For More Information: For research results, news of events and presentations, and other information, see the Project’s website: http://belfercenter.ksg.harvard.edu/project/56/.

Global Climate Change
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Robert Stavins on Climate Policy


Harvard Kennedy School

Published on Sep 5, 2013

Robert Stavins, director of the Harvard Environmental Economics Program and its subsidiary Harvard Project on Climate Agreements, focuses his research on diverse areas of environmental economics and policy. Full interview here: http://www.hks.harvard.edu/news-event…

Global Climate Change
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Harvard Kennedy School – Robert Stavins on Climate Policy

by Doug Gavel, interviewed on August 14, 2013

Attempts at crafting an international protocol to counter the effects of climate change have run into serious obstacles in recent years. Although the United Nations Framework Convention on Climate Change(UNFCCC) continues its series of Conferences of the Parties (UN-COP) aimed at identifying practical and effective solutions to global warming, little headway has been made in recent years. Robert Stavins, the Albert Pratt Professor of Business and Government and director of the Harvard Environmental Economics Program and its subsidiary Harvard Project on Climate Agreements, focuses his research on diverse areas of environmental economics and policy, and has written extensively on the promise of cap-and-trade policies to help reduce carbon emissions.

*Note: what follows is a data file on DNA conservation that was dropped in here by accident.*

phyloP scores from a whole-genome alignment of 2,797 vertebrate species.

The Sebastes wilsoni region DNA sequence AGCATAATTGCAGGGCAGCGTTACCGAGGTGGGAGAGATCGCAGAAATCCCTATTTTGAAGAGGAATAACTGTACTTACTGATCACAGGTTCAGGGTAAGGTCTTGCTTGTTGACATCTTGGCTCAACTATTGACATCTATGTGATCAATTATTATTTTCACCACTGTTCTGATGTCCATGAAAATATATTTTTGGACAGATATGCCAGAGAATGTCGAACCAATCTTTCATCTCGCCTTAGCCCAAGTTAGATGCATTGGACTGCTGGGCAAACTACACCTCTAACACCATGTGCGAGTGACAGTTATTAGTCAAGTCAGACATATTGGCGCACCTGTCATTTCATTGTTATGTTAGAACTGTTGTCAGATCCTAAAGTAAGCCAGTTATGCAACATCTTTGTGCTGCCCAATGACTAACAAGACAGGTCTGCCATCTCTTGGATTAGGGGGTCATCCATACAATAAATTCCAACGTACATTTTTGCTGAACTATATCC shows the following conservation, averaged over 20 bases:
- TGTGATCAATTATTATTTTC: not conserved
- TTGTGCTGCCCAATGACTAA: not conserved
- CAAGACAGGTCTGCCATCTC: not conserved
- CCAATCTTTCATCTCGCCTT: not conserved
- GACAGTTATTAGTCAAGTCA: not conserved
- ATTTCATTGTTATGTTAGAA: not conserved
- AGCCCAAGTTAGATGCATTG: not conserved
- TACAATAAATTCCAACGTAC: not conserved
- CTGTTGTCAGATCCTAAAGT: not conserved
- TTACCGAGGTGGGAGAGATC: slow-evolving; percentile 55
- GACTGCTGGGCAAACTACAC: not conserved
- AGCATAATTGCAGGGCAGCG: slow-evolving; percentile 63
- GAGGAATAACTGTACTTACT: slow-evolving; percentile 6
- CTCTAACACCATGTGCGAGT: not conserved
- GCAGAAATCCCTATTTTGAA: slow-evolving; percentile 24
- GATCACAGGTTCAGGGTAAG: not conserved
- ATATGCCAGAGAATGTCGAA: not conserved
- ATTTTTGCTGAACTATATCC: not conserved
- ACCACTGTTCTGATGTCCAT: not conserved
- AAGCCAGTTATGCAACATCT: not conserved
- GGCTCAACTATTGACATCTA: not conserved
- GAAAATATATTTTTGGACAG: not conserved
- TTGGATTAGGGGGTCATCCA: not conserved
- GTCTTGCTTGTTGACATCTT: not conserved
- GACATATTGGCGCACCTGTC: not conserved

…(read more).

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12 Experts Comment: What Oil Below $30 Means for Efforts to Tackle Climate Change

http://ecowatch.com/2016/01/18/oil-prices-climate-change/

The oil price slide below $30 a barrel is reverberating through the global economy. Photo credit: Sergio Russo / Flickr

Simon Evans, Carbon Brief | January 18, 2016 1:14 pm
The oil price slide below $30 a barrel is reverberating through the global economy. With sanctions against Iran being lifted, prices face further downwards pressure.